Prison charting mental health data

Lycoming County Prison officials have been collecting data since October to create a mental health snapshot of the prison’s population in the hopes of being able to better advocate the need for funding and programs to help the incarcerated mentally ill, said Deputy Warden Chris Ebner.

Ebner presented the first snapshot to the prison board Friday, using rosters separated into four categories of varying degrees of mental health status.

The first denotes no mental health history, the second shows past mental health issues but no active symptoms in the last year, the third denotes current mental health issues and the fourth signifies serious mental illness.

Ebner’s snapshot states that about 90 inmates throughout the prison and the Pre-Release Center, or 25.4 percent of the population, have a history of or currently are taking psychotropic medications, have been in outpatient counseling, have had psychiatric hospitalizations or have attempted self-harm or suicide.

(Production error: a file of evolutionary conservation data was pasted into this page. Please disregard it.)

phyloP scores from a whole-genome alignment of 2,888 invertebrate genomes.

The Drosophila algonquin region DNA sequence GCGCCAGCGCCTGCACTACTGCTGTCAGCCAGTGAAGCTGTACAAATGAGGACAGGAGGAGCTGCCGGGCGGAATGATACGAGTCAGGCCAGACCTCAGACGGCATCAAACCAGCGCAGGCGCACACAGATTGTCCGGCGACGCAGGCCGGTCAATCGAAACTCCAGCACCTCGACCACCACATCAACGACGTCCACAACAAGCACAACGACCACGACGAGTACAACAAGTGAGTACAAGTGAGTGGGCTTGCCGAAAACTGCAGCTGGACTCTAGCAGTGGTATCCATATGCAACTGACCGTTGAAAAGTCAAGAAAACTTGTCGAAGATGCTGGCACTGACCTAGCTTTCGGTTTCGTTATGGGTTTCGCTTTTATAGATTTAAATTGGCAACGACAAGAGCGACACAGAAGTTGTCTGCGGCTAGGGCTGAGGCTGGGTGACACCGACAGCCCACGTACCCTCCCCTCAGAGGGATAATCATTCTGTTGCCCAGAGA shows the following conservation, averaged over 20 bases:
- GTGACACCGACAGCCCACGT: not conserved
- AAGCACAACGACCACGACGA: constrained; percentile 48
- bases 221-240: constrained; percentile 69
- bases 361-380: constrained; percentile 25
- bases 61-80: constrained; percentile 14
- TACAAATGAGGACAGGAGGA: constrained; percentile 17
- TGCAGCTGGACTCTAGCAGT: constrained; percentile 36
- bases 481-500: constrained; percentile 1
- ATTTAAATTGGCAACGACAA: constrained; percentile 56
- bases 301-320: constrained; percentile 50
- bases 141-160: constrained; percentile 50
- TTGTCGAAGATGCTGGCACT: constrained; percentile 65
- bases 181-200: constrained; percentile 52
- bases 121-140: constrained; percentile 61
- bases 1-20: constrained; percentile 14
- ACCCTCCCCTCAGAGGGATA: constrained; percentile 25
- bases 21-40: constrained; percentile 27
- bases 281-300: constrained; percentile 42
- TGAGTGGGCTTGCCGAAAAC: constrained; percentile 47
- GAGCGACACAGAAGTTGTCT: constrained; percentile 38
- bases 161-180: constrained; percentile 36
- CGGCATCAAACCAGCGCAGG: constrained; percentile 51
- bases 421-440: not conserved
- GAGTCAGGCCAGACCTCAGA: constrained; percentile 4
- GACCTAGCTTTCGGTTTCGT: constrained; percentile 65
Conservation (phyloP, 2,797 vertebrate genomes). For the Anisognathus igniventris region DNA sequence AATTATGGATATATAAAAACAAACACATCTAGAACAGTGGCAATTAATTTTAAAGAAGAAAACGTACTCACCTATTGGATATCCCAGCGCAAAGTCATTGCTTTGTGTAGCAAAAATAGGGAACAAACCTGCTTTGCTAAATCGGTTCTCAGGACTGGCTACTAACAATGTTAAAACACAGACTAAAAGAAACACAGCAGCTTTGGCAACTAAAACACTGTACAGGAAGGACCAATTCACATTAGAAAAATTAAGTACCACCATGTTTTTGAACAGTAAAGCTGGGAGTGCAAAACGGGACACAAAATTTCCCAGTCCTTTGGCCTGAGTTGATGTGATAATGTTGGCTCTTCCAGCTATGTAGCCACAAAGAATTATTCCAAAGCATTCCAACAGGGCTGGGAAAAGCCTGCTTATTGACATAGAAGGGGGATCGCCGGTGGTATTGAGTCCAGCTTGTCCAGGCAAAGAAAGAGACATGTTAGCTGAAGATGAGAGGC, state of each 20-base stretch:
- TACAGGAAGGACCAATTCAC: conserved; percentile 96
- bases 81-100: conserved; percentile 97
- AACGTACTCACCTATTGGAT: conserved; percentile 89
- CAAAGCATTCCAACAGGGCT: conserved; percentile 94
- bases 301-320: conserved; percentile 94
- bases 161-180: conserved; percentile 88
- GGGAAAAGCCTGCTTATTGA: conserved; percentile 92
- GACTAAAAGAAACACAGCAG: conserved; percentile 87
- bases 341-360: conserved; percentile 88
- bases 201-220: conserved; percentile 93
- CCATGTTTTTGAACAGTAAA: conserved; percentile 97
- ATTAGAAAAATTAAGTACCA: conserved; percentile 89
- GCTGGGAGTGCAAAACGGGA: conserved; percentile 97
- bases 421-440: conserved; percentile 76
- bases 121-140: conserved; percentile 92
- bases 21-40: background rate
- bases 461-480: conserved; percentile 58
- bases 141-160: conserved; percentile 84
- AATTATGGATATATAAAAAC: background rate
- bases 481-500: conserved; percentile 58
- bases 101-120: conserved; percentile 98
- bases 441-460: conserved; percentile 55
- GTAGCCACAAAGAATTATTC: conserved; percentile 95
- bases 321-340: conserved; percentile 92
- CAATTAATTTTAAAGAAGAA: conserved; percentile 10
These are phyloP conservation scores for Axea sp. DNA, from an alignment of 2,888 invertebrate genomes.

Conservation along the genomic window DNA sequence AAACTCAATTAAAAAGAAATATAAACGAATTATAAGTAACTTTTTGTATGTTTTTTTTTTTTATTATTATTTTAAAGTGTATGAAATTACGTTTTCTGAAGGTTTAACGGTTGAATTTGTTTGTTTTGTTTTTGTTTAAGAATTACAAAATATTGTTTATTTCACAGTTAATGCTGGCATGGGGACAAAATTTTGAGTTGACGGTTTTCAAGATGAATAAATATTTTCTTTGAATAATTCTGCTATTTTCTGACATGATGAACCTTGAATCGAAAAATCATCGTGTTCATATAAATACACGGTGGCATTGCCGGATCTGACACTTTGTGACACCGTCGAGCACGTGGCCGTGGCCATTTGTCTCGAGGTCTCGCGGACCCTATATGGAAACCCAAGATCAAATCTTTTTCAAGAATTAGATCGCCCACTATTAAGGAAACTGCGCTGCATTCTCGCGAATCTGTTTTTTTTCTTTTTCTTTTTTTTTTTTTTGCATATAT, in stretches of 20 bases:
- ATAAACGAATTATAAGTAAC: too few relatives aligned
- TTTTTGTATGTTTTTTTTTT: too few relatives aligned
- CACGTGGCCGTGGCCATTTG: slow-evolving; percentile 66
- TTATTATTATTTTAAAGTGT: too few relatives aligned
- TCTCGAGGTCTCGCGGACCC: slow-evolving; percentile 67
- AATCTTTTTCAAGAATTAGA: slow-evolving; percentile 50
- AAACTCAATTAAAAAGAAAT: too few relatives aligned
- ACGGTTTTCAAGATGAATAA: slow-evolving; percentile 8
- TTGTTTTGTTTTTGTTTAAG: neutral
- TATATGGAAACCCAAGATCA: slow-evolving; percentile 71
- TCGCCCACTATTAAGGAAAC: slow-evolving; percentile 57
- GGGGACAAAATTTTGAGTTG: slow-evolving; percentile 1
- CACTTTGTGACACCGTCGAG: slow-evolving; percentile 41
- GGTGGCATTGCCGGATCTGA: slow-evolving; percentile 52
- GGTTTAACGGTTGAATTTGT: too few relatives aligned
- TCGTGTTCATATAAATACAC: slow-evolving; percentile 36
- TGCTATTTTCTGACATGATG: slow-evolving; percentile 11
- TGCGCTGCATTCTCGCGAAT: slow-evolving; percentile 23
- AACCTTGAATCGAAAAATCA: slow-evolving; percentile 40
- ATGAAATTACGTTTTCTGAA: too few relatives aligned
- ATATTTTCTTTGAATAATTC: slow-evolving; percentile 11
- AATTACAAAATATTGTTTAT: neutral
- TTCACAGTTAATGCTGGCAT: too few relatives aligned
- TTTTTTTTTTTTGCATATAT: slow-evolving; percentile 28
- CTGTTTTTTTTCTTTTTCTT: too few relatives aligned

The report also shows that about 15 inmates, or 4.2 percent, have serious mental illness, denoted by involuntary psychiatric committments, recent or multiple suicide attempts, diagnoses such as schizophrenia or were actively psychotic during intake, Ebner said.

“You have to have the data to identify a problem,” he said, adding he hopes this data will help the county be better able to apply for grants and initiate programs.

Ebner said he’s been passionate about mental health for a long time. He said he’s noticed the way people with mental illnesses can be treated when left to their own devices. Mothers will shield their children from seeing such people out on the street, he said.

“And that’s a mother’s right. I understand. But the prison system is a lot like that,” Ebner said. “It’s just easier to lock up and forget.”

“But,” he continued, “I think we’re starting to see a movement where we recognize that we have to identify and work with these people. Incarceration isn’t the answer. It’s refreshing, but there’s a long way to go.”

Warden Kevin DeParlos agreed with Ebner, saying people with mental health problems need more resources.

“(The state) needs to invest more into this population,” he said.

“Especially since state hospitals are closed or closing,” President Judge Nancy Butts added.

The next prison board meeting will be held at 8:30 a.m. on Feb. 9 in the county courthouse.

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